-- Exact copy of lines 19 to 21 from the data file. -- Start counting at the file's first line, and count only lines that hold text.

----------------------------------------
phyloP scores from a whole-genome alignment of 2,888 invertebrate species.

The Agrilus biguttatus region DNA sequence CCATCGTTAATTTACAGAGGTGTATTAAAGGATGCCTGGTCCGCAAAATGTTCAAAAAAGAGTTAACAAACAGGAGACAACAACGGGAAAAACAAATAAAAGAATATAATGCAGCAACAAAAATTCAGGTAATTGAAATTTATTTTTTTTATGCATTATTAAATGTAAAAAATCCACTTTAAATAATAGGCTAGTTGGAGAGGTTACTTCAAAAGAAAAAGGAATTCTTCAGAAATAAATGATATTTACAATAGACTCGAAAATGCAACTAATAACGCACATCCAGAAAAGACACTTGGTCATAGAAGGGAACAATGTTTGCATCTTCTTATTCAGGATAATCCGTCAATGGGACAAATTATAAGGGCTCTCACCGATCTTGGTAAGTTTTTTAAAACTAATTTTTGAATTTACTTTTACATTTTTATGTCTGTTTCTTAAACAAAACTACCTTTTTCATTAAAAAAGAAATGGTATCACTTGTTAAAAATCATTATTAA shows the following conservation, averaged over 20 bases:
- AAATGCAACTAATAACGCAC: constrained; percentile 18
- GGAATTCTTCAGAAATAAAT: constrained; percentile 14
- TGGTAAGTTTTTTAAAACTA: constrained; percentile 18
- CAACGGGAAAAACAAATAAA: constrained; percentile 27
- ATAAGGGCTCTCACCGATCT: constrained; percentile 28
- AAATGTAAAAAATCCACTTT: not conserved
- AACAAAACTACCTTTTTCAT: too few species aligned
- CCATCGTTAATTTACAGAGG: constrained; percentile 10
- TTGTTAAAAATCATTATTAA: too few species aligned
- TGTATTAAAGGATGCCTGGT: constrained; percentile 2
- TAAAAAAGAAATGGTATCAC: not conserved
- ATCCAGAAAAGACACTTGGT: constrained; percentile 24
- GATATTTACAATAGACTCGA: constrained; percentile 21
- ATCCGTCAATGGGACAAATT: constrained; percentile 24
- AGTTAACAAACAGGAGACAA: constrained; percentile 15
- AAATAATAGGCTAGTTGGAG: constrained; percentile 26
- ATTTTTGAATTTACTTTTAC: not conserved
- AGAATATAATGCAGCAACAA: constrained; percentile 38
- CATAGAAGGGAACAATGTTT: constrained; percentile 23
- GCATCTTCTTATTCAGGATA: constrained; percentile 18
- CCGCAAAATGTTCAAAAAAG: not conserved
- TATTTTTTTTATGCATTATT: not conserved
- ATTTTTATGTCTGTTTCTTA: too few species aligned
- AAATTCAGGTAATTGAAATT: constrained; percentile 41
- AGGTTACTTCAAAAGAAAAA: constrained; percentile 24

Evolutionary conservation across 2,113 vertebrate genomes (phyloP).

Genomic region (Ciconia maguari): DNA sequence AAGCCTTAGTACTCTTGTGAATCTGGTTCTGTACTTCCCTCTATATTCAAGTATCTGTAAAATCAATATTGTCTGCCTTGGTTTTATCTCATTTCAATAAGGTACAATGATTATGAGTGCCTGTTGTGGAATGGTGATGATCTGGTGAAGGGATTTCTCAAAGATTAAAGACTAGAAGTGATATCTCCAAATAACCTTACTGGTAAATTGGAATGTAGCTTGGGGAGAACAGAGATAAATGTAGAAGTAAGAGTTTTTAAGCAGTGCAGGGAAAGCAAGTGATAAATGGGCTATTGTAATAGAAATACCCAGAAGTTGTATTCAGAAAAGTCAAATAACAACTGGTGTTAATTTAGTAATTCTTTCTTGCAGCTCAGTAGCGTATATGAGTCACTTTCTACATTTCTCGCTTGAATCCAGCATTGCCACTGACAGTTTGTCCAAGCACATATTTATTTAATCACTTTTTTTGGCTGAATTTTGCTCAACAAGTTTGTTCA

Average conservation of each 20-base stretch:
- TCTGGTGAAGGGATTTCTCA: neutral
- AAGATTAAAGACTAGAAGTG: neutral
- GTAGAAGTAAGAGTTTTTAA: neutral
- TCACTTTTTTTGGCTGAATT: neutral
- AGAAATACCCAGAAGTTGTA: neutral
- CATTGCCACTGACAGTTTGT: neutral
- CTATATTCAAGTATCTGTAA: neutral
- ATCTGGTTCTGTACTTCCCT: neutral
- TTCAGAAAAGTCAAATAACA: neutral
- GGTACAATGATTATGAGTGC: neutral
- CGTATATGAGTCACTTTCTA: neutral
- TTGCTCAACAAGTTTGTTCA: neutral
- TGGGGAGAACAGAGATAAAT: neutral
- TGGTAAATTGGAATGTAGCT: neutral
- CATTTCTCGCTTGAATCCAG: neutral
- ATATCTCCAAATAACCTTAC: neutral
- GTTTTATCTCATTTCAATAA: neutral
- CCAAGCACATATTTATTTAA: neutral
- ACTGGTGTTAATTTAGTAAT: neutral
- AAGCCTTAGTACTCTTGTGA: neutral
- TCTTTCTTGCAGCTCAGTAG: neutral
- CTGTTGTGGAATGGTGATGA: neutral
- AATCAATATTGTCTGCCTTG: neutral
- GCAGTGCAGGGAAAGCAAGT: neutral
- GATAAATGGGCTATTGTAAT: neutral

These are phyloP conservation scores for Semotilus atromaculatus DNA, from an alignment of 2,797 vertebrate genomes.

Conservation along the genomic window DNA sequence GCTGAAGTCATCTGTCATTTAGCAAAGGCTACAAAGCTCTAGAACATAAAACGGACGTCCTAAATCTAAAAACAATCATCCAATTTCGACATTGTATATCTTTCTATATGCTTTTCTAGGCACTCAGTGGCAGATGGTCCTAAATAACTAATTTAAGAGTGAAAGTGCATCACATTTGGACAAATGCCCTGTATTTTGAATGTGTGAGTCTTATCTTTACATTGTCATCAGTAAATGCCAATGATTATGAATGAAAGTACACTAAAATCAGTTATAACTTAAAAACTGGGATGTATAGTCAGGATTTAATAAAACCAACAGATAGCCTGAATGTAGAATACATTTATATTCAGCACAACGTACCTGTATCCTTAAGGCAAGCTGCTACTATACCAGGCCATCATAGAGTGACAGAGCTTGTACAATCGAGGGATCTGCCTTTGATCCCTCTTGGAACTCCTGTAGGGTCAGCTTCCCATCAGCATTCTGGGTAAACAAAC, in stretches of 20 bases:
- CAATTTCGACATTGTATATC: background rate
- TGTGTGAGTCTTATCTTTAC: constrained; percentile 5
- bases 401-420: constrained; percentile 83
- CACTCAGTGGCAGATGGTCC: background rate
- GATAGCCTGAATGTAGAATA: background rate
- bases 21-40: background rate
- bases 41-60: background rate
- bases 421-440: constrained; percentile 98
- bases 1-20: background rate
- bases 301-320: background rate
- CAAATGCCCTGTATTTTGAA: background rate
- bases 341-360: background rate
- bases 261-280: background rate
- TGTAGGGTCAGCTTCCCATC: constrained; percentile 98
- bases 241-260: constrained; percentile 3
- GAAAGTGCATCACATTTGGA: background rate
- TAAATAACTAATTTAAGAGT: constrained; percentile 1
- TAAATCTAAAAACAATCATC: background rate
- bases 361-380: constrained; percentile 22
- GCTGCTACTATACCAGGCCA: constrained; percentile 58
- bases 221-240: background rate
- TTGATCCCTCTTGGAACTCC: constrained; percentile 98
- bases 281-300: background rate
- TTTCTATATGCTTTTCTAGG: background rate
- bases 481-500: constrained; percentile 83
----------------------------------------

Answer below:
- ATTTTTGAATTTACTTTTAC: not conserved
- AGAATATAATGCAGCAACAA: constrained; percentile 38
- CATAGAAGGGAACAATGTTT: constrained; percentile 23